Bilingual education is a difficult public policy issue, partly because emotions are so inflamed, and partly because it is a debate built on sand. The underlying justifications for bilingual education seem constantly to shift, depending on the speaker, as do the accusations against it. Even so, there are two core issues that both supporters and opponents of bilingual education should be able to agree on.
First, when a student has only limited ability to understand, read, speak and write English, the schools must help him or her learn English as quickly and as effectively as possible.
Second, the English-for-the-Children initiative, which would outlaw bilingual education, is an inappropriate public policy intrusion into the rights of parents, educators and schools.
Proponents of the initiative are collecting signatures to get the measure on the Nov. 7 ballot. Expectations are they will gather sufficient signatures. The initiative, which is being financed primarily by California millionaire Ron Unz, would allow non-English-speaking students to be placed for one year in an English-immersion class.
It allows parents to enroll their children in bilingual classes only if they request a waiver. The key problem with the initiative is that it takes a decision that should be made by parents and educators and writes it instead into law.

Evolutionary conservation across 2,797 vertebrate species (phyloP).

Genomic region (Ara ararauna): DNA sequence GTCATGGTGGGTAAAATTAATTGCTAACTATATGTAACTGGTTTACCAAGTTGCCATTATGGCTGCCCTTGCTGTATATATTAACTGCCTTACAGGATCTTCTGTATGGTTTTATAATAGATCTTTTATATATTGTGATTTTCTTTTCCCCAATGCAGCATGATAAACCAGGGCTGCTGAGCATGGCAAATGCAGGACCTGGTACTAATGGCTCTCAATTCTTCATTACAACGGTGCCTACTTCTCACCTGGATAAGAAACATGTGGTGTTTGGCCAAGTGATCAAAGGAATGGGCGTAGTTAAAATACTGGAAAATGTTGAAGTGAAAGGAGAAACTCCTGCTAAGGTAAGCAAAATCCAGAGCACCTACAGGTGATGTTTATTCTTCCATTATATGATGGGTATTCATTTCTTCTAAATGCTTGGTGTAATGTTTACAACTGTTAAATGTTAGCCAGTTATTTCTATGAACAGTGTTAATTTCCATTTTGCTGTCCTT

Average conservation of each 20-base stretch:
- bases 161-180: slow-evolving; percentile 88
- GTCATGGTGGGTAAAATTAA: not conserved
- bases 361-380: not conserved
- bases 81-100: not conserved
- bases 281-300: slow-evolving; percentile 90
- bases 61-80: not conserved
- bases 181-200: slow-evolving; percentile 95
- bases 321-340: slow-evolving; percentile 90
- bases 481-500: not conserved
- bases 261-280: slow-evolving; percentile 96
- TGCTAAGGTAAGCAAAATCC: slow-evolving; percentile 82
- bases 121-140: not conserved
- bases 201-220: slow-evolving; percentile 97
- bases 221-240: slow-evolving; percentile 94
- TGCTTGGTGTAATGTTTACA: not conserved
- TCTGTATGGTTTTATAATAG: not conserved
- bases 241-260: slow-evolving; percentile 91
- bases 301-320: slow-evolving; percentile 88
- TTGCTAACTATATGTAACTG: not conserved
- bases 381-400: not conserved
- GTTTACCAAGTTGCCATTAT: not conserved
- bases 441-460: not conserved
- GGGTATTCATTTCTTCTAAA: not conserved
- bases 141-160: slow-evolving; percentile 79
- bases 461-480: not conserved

Bilingual education may be the best solution for some students. Immersion may be better for others. But these are judgments to be made individually, by parents and professionals considering each child, not by a meat-cleaver state law. The very best course of action is for voters to refuse to sign the initiative. If Unz and other English-only backers fail to get their initiative on the ballot, then calm might prevail.
As long as the ballot issue boils, the questions about bilingual eduation will be posed in political rather than educational terms. It will be difficult to focus on such important issues as how to educate students with limited English.
It is important to keep in mind that the initiative is not about the effectiveness of any particular bilingual program. It is not about the benefits of being able to speak another language in an increasingly multicultural world. It is not about the benefits of students of Hispanic heritage learning an appreciation for the cultures from which they and their parents came. Nor is it about the best ways to teach Anglo students Spanish. Those are all important issues. But the initiative addresses none of them.
Here is what the initiative is about. The initiative wants voters to restrict the ability of teachers to make professional decisions about how they teach students. And the initiative wants to restrict the ability of parents to choose the education that they believe is best for their children.
Readers of these pages know that we express a great deal of skepticism about the effectiveness of bilingual education as it is currently structured. We have bemoaned the failure of bilingual education to move students into the mainstream in an effective manner.
However, this initiative is no way to fix those problems. The initiative should fail. It is poor public policy.
Educators should recognize, however, that the initiative does carry an important message: There is an abiding distrust of the educators in charge of bilingual education.
Educators need to acknowledge, too, that they cannot reverse that distrust with fuzzy goals, undefined criteria and poor measurement of performance.
Educators should fight the initiative. Yet at the same time, they should accept its message that they need to deal with the problem.